Next Club Meetings - October 9th and November 13th
Conference Room B at the Camp Lester Naval Hospital
August and September Meetings
The August 14th
outing was to be held at the Alivila Hotel site, but weather did not permit.
11th meeting was held at the Naval Hospital and saw about a half dozen
participants, including a new face. There was to be a presentation on
equipment basics, but all the participants were familiar with the topic.
Instead, we discussed collimation issues on Newtonian and Schmidt-Cassegrain
telescopes and chatted a bit. The weather was bad, so there was no viewing.
Things to See in the Night Sky
through the 26th is the timeframe of the annual Orionids meteor shower.
Though the Orionids is not an especially strong meteor shower, it is
interesting to note that the particles streaking through our atmosphere were
shed by Halley's Comet during one of its previous passes through the inner
solar system. For more information, visit
interesting solar system happening is the nearby pass of asteroid Toutatis.
This near-Earth asteroid will pass 1.5 million kilometers (about 4 times the
distance between the Earth and Moon) on September 29th. Still, it will only
be visible in binoculars or a telescope as it will be a faint magnitude 9.
For more information, visit
well placed for viewing:
The Andromeda Galaxy
(M31) - The nearest large galaxy, this collection of billions of stars is
very much like our home galaxy, the Milky Way. The best views are with
large binoculars or a short-tube refractor from a truly dark site.
Globular Cluster M2 - A
nice, bright globular cluster that is even visible as a fuzzy "star" in
most binoculars. 6" and larger scopes will begin to resolve individual
The Double Cluster (NGC
869/884) in Perseus - two open clusters so near to each other they fit a
single wide-field telescopic view. From a dark site they are equally
impressive in binoculars.
Albireo - Considered by
many to be the most beautiful double star, Albireo is found in the
constellation Cygnus. Even small telescopes will clearly show the brighter
star to be a golden hue while the second star is a vivid blue. Albireo is
not a binary star (two stars orbiting their common center of gravity) but
rather is it an optical double formed by chance alignment to our line of
objects of interest and the locations of those listed above, download the
latest chart from
and customize the online star chart for Okinawa's general location of 128
degrees East longitude and 26 degrees North latitude.
Equipment Review - Buy Astro Stuff's Astronomy Chair
For years I had
been stooping at the eyepiece of my various telescopes and living with the
literal "pain in the neck". My conclusion: a chair is the most important
piece of equipment you will buy for use with your telescope. In the last
year I have tried a couple of stools and chairs, but they either didn't have
enough range in vertical adjustment or they were simply not portable. A few
months ago I built a chair (based on the Denver Observer's Seat at
http://members.tripod.com/denverastro/seat.html) but my woodworking
skills and tools didn't really allow for a professional job, so I was still
Astro Stuff's Astro Chair. I heard about it on an Internet discussion
group. Everything I heard was very promising and the price was right.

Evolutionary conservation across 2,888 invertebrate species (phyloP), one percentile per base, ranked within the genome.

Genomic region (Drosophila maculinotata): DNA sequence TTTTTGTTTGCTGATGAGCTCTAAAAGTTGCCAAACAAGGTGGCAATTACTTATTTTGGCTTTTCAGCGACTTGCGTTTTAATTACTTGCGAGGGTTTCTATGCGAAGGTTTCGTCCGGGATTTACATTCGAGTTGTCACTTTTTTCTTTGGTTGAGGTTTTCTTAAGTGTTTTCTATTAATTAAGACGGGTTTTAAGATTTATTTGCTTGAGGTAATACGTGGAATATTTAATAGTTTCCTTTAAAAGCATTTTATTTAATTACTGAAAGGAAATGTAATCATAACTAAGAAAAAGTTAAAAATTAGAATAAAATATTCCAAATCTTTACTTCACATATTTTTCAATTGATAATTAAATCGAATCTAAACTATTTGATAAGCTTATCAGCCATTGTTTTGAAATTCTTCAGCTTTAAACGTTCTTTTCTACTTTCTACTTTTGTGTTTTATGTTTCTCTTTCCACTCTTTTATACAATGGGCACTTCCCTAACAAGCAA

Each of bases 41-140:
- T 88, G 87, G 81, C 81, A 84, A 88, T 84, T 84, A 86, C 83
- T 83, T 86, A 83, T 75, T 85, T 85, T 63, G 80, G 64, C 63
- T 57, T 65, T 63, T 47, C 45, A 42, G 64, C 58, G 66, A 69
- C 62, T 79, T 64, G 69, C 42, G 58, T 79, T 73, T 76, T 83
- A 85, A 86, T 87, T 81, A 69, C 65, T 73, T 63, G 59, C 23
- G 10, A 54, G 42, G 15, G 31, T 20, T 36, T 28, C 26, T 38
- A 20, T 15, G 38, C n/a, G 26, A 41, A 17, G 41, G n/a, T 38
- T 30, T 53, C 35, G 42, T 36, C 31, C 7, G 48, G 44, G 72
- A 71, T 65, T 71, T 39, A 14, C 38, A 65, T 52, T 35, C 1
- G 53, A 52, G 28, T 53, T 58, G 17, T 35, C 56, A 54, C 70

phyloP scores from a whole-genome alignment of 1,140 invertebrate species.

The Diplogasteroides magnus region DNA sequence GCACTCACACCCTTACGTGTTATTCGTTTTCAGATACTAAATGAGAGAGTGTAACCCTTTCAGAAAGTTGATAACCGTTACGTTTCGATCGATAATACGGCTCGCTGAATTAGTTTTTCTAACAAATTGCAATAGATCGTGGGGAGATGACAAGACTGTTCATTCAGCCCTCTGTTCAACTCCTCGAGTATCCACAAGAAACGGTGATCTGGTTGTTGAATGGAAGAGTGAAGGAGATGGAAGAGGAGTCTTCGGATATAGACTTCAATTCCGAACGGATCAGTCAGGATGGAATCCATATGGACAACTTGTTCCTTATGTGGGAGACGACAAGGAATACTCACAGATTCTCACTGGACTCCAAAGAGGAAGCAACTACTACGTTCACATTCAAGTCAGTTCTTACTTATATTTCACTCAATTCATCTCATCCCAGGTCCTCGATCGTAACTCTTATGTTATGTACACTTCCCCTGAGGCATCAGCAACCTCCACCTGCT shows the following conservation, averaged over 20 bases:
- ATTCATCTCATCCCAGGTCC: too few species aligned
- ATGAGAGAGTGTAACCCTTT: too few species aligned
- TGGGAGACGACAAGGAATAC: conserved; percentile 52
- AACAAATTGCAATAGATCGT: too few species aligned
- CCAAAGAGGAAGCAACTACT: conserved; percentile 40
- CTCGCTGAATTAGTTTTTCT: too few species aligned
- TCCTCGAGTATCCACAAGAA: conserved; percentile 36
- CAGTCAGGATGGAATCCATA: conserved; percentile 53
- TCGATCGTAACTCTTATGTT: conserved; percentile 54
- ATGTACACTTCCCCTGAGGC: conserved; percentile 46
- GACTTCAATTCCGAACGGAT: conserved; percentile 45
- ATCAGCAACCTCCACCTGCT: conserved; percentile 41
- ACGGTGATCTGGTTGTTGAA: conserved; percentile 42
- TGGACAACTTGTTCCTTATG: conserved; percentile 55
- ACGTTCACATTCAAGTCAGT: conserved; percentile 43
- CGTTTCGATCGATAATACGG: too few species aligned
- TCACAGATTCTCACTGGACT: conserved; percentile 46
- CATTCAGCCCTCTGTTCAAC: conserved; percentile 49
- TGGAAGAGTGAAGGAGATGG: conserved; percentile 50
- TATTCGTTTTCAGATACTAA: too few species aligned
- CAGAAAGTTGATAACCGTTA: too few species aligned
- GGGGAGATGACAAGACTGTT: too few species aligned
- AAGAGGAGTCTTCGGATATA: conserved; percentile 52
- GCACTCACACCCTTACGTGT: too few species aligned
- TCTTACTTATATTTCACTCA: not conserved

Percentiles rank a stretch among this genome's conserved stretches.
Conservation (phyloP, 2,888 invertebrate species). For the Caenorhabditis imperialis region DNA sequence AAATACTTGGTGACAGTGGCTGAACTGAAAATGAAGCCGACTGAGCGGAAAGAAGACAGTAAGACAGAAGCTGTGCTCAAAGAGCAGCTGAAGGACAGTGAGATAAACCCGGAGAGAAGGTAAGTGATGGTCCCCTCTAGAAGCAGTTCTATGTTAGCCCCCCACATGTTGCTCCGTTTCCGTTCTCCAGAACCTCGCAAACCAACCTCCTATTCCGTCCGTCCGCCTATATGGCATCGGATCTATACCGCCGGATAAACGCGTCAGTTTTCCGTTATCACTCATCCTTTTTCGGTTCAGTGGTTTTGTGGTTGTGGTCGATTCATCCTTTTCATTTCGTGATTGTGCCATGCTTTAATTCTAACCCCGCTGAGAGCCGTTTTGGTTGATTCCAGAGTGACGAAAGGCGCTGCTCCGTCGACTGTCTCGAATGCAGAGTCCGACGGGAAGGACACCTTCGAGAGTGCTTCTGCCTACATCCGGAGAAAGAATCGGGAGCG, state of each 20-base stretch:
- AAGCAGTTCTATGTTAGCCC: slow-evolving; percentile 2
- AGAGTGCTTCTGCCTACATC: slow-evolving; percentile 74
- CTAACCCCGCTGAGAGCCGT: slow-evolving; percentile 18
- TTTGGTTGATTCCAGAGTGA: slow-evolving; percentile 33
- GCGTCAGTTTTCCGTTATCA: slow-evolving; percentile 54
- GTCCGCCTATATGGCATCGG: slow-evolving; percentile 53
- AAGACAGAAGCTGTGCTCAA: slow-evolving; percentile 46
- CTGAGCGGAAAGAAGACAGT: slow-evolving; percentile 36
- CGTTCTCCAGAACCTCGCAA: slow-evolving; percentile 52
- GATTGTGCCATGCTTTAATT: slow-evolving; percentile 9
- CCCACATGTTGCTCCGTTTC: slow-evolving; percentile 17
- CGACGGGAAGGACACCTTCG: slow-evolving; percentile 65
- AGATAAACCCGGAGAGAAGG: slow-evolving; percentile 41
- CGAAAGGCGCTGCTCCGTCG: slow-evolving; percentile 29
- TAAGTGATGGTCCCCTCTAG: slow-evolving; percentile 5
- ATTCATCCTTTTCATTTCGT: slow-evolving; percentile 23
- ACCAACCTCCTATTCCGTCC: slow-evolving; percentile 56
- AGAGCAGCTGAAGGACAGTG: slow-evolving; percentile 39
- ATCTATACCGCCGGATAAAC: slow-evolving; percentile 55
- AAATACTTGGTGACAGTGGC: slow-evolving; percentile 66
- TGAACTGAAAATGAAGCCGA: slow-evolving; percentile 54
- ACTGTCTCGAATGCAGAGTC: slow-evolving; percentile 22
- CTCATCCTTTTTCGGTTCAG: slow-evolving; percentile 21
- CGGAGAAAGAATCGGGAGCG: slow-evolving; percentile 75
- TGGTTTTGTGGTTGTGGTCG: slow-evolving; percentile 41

At $95 (USD) plus shipping, Buy Astro Stuff's chair is significantly
lower in price than all other nationally advertised astronomy chairs.
The usual price for such a chair seems to be closer to $150. I visited
their web site (http://www.buyastrostuff.com),
clicked the link for "Metal Astro Chair" and decided it was the right
So I got
Stuff had my chair on its way in no time and I received it in less than
a week (that's as fast as things can get from Colorado to Okinawa!). I
was a little worried when I got my first look at the package; the
military postal gorillas had really done a number on the shipping
carton. I opened it there at the post office just to see if I needed to
file a claim. But my worries were unfounded, the chair was unscathed -
it's a really tough customer.
there's not a lot you can say about a chair, but here it is. It is
lightweight - about 10 pounds (4.5kg) - but very strong. I'm not a
heavy guy, but it definitely would hold someone with a healthy
appetite. The legs open sufficiently to provide a stable platform that
still fits easily between the legs of a tripod. It's very portable when
stowed. It folds up into a slim 4 inches (10cm) that can easily fit in
your closet or your car trunk. When folded, a clever design feature
locks the seat in an upright position to ease storage and transport.
importantly, it's comfortable! The padded seat adjusts from about 18 inches
(46cm) up to 31 inches (80cm). At the higher elevations the sturdy footrest
is a welcome addition. The height is easily adjustable with one hand and
soon you will be adjusting it like a pro. I now find myself quickly
fine-tuning it for maximum comfort each time I move to a new object.
If you don't
have an observing chair, you need one. And Buy Astro Stuff's Astro Chair is
as good as they get. Well, that is until I get that antigravity chair that
moves by thought command.
Call for Presentations and Newsletter Articles
We are always
looking for volunteers to give presentations at the monthly club meetings.
If you have a topic, contact Mike Swanson at
welcome articles for our newsletter. Perhaps you would like to discuss
equipment, black holes or astronomy software. Contact Mike Swanson with